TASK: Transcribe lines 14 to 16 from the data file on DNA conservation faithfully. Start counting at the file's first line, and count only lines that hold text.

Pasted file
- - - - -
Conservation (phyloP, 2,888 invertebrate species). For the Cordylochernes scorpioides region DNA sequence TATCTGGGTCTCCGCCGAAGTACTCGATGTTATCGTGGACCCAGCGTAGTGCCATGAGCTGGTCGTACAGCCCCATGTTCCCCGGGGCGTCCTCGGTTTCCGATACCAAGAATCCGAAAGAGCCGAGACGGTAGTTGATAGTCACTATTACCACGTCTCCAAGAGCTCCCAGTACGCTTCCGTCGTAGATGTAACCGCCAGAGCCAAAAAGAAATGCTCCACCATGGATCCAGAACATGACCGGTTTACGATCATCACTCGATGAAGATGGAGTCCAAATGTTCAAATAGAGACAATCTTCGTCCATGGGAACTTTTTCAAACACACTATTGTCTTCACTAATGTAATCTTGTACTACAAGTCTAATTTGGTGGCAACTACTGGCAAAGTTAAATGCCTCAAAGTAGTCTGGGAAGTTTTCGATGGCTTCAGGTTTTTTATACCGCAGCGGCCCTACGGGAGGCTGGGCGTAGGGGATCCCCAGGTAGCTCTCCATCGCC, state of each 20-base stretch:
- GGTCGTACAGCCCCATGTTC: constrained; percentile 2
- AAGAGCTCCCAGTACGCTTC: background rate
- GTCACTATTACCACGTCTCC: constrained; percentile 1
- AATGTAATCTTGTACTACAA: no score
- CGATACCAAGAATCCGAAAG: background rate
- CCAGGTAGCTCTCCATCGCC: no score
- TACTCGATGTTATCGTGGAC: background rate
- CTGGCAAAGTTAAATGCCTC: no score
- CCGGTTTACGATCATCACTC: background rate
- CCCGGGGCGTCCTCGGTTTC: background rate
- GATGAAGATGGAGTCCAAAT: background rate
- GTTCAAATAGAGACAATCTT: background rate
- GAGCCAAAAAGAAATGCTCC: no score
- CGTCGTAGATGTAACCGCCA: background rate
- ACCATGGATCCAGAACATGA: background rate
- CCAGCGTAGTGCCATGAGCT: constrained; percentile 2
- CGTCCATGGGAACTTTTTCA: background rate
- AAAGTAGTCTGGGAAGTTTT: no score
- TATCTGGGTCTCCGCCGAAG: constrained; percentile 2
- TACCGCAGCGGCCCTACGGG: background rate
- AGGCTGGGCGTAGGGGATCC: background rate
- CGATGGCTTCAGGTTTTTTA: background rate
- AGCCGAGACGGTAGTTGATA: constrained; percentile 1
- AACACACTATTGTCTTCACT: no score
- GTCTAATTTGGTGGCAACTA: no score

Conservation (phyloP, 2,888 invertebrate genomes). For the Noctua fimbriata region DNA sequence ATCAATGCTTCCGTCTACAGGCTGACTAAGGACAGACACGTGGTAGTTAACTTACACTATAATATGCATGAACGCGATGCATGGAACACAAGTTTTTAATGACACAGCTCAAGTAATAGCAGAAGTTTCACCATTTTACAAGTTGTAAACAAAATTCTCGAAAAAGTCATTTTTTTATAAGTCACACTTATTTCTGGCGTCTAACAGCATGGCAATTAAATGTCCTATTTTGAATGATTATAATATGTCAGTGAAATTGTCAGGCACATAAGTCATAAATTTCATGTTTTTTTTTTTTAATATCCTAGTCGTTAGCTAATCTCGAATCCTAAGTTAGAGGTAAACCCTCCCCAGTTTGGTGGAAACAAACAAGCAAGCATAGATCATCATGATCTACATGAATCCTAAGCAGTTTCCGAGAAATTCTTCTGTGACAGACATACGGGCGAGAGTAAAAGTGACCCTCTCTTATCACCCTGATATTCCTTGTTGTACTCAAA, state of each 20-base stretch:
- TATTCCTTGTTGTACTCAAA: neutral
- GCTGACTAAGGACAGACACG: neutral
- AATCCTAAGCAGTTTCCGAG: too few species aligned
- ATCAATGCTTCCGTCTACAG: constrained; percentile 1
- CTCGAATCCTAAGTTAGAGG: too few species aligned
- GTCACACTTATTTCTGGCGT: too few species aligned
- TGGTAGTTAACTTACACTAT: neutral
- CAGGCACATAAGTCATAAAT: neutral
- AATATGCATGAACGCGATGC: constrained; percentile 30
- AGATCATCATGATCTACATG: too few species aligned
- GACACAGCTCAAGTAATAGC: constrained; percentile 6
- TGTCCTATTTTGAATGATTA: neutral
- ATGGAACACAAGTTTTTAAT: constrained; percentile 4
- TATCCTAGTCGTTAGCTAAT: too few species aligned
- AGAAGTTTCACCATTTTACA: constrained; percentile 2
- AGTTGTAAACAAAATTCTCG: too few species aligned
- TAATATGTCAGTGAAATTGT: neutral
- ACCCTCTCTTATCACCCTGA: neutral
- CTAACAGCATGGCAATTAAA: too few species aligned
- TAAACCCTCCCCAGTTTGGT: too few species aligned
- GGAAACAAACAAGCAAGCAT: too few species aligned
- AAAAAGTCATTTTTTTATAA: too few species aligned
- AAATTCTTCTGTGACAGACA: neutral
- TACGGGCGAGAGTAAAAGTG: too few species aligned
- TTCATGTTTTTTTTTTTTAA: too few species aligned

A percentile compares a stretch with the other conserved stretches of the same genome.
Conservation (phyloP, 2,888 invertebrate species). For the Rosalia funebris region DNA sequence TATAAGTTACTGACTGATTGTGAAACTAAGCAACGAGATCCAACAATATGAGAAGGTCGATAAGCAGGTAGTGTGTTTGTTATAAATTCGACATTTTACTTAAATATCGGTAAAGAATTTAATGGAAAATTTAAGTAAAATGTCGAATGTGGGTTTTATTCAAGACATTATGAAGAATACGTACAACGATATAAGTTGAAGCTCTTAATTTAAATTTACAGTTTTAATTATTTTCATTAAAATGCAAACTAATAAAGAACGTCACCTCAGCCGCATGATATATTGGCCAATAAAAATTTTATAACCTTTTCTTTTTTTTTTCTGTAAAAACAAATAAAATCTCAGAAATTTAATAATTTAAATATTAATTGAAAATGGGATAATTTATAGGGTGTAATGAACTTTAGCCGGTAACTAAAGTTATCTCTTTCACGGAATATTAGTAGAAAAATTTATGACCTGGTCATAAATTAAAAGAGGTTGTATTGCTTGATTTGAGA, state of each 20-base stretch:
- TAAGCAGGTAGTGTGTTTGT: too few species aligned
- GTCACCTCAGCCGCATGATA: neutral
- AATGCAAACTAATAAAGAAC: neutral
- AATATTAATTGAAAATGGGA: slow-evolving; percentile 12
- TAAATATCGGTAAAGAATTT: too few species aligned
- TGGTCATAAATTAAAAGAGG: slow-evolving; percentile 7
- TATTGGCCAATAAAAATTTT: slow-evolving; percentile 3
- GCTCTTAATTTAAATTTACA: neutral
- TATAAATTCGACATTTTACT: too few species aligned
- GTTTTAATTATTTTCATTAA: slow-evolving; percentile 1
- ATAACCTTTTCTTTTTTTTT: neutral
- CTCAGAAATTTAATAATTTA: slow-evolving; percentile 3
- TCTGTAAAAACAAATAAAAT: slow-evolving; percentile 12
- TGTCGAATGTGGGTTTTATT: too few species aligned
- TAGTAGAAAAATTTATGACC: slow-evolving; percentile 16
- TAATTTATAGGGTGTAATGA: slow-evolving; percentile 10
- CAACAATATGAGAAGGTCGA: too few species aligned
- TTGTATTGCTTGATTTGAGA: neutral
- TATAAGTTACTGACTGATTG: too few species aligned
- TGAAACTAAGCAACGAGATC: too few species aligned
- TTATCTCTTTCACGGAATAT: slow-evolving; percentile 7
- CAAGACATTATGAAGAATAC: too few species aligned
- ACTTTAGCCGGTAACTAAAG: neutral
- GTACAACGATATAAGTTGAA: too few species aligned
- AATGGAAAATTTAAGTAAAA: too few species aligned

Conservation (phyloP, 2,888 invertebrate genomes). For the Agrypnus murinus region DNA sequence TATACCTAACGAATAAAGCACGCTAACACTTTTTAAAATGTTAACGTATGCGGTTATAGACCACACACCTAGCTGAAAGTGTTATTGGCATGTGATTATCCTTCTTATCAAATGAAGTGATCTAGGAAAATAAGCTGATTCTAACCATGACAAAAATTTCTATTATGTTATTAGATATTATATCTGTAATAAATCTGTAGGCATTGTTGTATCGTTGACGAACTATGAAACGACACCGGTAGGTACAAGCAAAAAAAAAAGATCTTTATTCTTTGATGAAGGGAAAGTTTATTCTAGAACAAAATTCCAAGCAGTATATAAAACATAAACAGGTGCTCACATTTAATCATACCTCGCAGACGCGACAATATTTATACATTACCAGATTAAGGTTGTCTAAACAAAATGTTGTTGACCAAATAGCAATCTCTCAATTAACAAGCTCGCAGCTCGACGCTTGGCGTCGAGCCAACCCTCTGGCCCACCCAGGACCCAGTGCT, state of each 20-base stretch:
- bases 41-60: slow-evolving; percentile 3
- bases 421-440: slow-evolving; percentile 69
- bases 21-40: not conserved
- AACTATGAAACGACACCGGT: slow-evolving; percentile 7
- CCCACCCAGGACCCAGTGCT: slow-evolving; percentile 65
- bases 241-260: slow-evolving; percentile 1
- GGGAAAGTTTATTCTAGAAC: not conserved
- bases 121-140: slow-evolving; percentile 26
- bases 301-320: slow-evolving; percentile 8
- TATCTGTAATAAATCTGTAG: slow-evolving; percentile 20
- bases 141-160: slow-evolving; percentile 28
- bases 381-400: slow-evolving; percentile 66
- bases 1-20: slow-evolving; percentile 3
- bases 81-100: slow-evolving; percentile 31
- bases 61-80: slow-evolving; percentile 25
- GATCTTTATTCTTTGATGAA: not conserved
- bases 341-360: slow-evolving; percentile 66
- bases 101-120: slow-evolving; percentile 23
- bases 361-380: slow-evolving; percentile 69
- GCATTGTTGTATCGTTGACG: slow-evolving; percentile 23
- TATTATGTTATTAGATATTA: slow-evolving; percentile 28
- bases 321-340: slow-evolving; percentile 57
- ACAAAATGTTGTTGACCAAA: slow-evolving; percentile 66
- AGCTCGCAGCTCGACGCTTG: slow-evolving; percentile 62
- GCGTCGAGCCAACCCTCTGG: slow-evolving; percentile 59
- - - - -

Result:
- GAGCCAAAAAGAAATGCTCC: no score
- CGTCGTAGATGTAACCGCCA: background rate
- ACCATGGATCCAGAACATGA: background rate